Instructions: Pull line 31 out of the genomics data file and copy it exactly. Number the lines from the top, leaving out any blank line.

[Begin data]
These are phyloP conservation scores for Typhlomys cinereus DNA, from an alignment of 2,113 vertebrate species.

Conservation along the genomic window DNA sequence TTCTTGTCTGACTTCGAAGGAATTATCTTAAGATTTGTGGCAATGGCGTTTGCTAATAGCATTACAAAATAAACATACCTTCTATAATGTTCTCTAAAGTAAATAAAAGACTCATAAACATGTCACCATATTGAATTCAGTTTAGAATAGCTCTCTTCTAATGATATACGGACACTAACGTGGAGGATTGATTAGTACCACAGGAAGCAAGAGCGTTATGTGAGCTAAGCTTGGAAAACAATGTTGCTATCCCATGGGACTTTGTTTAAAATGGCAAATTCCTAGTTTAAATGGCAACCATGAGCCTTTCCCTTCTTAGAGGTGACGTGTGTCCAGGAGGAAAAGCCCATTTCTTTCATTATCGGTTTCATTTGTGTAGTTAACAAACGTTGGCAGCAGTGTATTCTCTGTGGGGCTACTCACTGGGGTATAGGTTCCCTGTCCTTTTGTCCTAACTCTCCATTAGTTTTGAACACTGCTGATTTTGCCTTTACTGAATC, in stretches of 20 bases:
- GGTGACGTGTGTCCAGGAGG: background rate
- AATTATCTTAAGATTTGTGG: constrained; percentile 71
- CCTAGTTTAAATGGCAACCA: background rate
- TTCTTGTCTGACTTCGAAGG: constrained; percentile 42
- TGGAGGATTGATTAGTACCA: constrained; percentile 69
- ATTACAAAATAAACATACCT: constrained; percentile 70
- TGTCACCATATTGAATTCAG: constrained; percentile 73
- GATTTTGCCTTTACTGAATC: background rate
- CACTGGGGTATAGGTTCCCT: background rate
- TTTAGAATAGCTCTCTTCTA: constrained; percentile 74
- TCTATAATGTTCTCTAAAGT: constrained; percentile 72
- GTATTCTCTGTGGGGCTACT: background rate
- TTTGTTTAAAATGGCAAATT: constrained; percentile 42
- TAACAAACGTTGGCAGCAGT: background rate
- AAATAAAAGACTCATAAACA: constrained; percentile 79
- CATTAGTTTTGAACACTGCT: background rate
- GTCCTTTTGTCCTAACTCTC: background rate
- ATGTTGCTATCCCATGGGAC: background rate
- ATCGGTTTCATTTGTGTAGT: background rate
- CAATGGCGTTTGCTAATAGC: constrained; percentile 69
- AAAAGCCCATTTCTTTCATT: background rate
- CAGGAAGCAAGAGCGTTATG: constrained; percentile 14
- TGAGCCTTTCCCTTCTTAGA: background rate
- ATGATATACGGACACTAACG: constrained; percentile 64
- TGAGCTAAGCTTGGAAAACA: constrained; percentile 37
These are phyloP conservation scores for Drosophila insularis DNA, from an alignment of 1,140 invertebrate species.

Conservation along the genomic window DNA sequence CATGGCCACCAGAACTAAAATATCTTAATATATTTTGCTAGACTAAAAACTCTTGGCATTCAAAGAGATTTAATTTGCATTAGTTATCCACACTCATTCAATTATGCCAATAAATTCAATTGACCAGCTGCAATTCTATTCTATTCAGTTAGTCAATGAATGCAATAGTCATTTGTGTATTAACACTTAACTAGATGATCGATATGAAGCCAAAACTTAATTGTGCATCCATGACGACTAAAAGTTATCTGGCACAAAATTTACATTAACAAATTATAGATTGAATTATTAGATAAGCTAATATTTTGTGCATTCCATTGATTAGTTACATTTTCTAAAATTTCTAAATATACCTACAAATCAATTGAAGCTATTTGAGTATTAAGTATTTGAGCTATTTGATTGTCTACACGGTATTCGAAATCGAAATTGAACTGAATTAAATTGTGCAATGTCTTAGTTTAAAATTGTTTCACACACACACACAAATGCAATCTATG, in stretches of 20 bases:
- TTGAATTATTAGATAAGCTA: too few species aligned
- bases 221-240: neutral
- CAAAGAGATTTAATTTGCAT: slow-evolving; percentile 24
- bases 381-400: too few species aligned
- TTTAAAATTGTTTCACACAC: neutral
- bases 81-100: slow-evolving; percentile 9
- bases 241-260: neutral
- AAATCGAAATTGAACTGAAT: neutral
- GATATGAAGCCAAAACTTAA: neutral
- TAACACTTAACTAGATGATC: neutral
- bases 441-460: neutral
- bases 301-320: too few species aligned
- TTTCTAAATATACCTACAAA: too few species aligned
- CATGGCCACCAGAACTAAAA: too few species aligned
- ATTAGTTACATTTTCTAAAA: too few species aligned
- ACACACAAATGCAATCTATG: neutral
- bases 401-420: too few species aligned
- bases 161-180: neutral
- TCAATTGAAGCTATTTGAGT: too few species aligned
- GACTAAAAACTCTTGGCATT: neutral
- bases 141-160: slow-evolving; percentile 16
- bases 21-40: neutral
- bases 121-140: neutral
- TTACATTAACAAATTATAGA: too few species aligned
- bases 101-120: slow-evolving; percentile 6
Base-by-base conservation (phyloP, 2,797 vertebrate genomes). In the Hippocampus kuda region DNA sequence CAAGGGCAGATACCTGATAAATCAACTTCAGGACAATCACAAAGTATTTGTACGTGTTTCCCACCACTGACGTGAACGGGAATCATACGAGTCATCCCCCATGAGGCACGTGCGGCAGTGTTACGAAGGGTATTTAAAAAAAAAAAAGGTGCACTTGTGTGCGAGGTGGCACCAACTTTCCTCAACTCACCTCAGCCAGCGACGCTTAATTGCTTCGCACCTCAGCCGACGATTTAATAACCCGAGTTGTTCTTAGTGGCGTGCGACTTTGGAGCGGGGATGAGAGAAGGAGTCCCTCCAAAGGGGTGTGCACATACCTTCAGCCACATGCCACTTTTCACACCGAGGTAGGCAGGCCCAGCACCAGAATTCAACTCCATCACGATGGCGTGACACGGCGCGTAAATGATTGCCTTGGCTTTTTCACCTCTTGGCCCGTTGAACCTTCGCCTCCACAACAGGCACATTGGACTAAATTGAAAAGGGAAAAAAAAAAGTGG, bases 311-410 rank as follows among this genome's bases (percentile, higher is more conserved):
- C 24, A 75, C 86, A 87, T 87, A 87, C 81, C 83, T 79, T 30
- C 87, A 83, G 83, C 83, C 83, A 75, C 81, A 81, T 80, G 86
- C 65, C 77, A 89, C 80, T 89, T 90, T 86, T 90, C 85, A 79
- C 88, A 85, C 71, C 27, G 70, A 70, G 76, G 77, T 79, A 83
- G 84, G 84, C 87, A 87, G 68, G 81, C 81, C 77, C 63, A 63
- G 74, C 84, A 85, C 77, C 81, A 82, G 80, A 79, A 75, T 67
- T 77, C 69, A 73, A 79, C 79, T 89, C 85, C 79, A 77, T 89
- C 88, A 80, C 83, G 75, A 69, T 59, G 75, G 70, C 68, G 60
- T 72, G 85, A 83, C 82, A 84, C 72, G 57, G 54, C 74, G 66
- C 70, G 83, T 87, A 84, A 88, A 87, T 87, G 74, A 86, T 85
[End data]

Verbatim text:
- bases 221-240: neutral